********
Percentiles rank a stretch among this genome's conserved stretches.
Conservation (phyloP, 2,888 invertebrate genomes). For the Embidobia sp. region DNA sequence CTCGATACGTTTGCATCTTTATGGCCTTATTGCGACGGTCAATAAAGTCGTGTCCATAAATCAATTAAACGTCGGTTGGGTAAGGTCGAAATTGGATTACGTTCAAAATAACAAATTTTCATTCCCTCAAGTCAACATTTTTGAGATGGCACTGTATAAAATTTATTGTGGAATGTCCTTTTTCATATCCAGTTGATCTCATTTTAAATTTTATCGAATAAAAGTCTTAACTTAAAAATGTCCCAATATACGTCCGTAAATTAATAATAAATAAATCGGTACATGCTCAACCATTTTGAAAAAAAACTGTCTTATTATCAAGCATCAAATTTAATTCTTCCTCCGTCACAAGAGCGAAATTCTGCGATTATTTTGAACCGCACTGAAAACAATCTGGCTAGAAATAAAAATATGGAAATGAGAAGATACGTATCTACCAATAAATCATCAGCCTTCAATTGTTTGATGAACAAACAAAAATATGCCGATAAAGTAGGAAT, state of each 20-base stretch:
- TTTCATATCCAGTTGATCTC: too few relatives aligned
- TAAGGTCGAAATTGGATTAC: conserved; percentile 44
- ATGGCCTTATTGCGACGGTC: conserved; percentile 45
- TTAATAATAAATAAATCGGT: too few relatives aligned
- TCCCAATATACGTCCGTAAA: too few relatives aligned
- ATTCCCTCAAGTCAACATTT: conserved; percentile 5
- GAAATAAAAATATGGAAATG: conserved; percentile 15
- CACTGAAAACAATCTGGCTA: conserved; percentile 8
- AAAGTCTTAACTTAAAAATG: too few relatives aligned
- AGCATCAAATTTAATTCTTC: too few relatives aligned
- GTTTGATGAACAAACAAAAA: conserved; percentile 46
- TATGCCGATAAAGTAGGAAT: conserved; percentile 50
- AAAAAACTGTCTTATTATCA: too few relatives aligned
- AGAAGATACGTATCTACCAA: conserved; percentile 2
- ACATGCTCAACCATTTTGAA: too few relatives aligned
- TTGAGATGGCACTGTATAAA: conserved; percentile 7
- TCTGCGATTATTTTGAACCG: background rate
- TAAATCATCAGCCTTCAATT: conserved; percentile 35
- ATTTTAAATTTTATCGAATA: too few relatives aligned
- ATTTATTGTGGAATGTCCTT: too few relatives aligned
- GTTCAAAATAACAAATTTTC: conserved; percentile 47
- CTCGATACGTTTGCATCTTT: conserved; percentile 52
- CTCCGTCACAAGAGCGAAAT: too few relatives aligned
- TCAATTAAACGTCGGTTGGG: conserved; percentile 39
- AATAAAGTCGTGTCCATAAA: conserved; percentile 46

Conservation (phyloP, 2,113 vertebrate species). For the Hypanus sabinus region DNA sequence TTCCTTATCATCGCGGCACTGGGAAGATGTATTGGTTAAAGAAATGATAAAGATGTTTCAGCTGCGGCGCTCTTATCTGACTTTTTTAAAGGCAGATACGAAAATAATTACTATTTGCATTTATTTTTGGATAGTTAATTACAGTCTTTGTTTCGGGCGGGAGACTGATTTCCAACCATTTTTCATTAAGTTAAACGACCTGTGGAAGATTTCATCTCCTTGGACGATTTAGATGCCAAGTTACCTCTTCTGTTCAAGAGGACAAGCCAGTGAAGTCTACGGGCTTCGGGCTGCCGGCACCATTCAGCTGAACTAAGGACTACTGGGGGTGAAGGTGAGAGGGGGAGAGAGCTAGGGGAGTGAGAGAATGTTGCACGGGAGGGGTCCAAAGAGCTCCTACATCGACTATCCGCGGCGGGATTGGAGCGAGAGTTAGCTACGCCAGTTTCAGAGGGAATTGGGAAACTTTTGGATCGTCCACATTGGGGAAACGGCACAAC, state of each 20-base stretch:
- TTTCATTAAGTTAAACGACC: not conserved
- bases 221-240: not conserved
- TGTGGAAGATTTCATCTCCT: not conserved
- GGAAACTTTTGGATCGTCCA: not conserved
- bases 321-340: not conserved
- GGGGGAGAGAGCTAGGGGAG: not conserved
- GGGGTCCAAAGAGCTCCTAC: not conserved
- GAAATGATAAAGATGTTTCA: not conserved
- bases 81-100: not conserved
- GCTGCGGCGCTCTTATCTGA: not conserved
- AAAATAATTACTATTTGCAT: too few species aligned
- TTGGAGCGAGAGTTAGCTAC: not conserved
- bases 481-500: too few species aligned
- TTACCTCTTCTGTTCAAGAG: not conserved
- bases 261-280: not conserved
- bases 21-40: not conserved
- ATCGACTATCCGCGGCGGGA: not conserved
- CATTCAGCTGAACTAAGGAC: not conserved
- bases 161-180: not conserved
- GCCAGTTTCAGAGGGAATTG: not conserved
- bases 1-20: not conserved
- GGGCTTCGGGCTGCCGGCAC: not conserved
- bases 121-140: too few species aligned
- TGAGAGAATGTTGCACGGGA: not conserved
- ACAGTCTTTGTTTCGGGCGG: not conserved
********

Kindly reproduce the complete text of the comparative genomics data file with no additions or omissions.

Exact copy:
Percentiles rank a stretch among this genome's conserved stretches.
Conservation (phyloP, 2,888 invertebrate genomes). For the Embidobia sp. region DNA sequence CTCGATACGTTTGCATCTTTATGGCCTTATTGCGACGGTCAATAAAGTCGTGTCCATAAATCAATTAAACGTCGGTTGGGTAAGGTCGAAATTGGATTACGTTCAAAATAACAAATTTTCATTCCCTCAAGTCAACATTTTTGAGATGGCACTGTATAAAATTTATTGTGGAATGTCCTTTTTCATATCCAGTTGATCTCATTTTAAATTTTATCGAATAAAAGTCTTAACTTAAAAATGTCCCAATATACGTCCGTAAATTAATAATAAATAAATCGGTACATGCTCAACCATTTTGAAAAAAAACTGTCTTATTATCAAGCATCAAATTTAATTCTTCCTCCGTCACAAGAGCGAAATTCTGCGATTATTTTGAACCGCACTGAAAACAATCTGGCTAGAAATAAAAATATGGAAATGAGAAGATACGTATCTACCAATAAATCATCAGCCTTCAATTGTTTGATGAACAAACAAAAATATGCCGATAAAGTAGGAAT, state of each 20-base stretch:
- TTTCATATCCAGTTGATCTC: too few relatives aligned
- TAAGGTCGAAATTGGATTAC: conserved; percentile 44
- ATGGCCTTATTGCGACGGTC: conserved; percentile 45
- TTAATAATAAATAAATCGGT: too few relatives aligned
- TCCCAATATACGTCCGTAAA: too few relatives aligned
- ATTCCCTCAAGTCAACATTT: conserved; percentile 5
- GAAATAAAAATATGGAAATG: conserved; percentile 15
- CACTGAAAACAATCTGGCTA: conserved; percentile 8
- AAAGTCTTAACTTAAAAATG: too few relatives aligned
- AGCATCAAATTTAATTCTTC: too few relatives aligned
- GTTTGATGAACAAACAAAAA: conserved; percentile 46
- TATGCCGATAAAGTAGGAAT: conserved; percentile 50
- AAAAAACTGTCTTATTATCA: too few relatives aligned
- AGAAGATACGTATCTACCAA: conserved; percentile 2
- ACATGCTCAACCATTTTGAA: too few relatives aligned
- TTGAGATGGCACTGTATAAA: conserved; percentile 7
- TCTGCGATTATTTTGAACCG: background rate
- TAAATCATCAGCCTTCAATT: conserved; percentile 35
- ATTTTAAATTTTATCGAATA: too few relatives aligned
- ATTTATTGTGGAATGTCCTT: too few relatives aligned
- GTTCAAAATAACAAATTTTC: conserved; percentile 47
- CTCGATACGTTTGCATCTTT: conserved; percentile 52
- CTCCGTCACAAGAGCGAAAT: too few relatives aligned
- TCAATTAAACGTCGGTTGGG: conserved; percentile 39
- AATAAAGTCGTGTCCATAAA: conserved; percentile 46

Conservation (phyloP, 2,113 vertebrate species). For the Hypanus sabinus region DNA sequence TTCCTTATCATCGCGGCACTGGGAAGATGTATTGGTTAAAGAAATGATAAAGATGTTTCAGCTGCGGCGCTCTTATCTGACTTTTTTAAAGGCAGATACGAAAATAATTACTATTTGCATTTATTTTTGGATAGTTAATTACAGTCTTTGTTTCGGGCGGGAGACTGATTTCCAACCATTTTTCATTAAGTTAAACGACCTGTGGAAGATTTCATCTCCTTGGACGATTTAGATGCCAAGTTACCTCTTCTGTTCAAGAGGACAAGCCAGTGAAGTCTACGGGCTTCGGGCTGCCGGCACCATTCAGCTGAACTAAGGACTACTGGGGGTGAAGGTGAGAGGGGGAGAGAGCTAGGGGAGTGAGAGAATGTTGCACGGGAGGGGTCCAAAGAGCTCCTACATCGACTATCCGCGGCGGGATTGGAGCGAGAGTTAGCTACGCCAGTTTCAGAGGGAATTGGGAAACTTTTGGATCGTCCACATTGGGGAAACGGCACAAC, state of each 20-base stretch:
- TTTCATTAAGTTAAACGACC: not conserved
- bases 221-240: not conserved
- TGTGGAAGATTTCATCTCCT: not conserved
- GGAAACTTTTGGATCGTCCA: not conserved
- bases 321-340: not conserved
- GGGGGAGAGAGCTAGGGGAG: not conserved
- GGGGTCCAAAGAGCTCCTAC: not conserved
- GAAATGATAAAGATGTTTCA: not conserved
- bases 81-100: not conserved
- GCTGCGGCGCTCTTATCTGA: not conserved
- AAAATAATTACTATTTGCAT: too few species aligned
- TTGGAGCGAGAGTTAGCTAC: not conserved
- bases 481-500: too few species aligned
- TTACCTCTTCTGTTCAAGAG: not conserved
- bases 261-280: not conserved
- bases 21-40: not conserved
- ATCGACTATCCGCGGCGGGA: not conserved
- CATTCAGCTGAACTAAGGAC: not conserved
- bases 161-180: not conserved
- GCCAGTTTCAGAGGGAATTG: not conserved
- bases 1-20: not conserved
- GGGCTTCGGGCTGCCGGCAC: not conserved
- bases 121-140: too few species aligned
- TGAGAGAATGTTGCACGGGA: not conserved
- ACAGTCTTTGTTTCGGGCGG: not conserved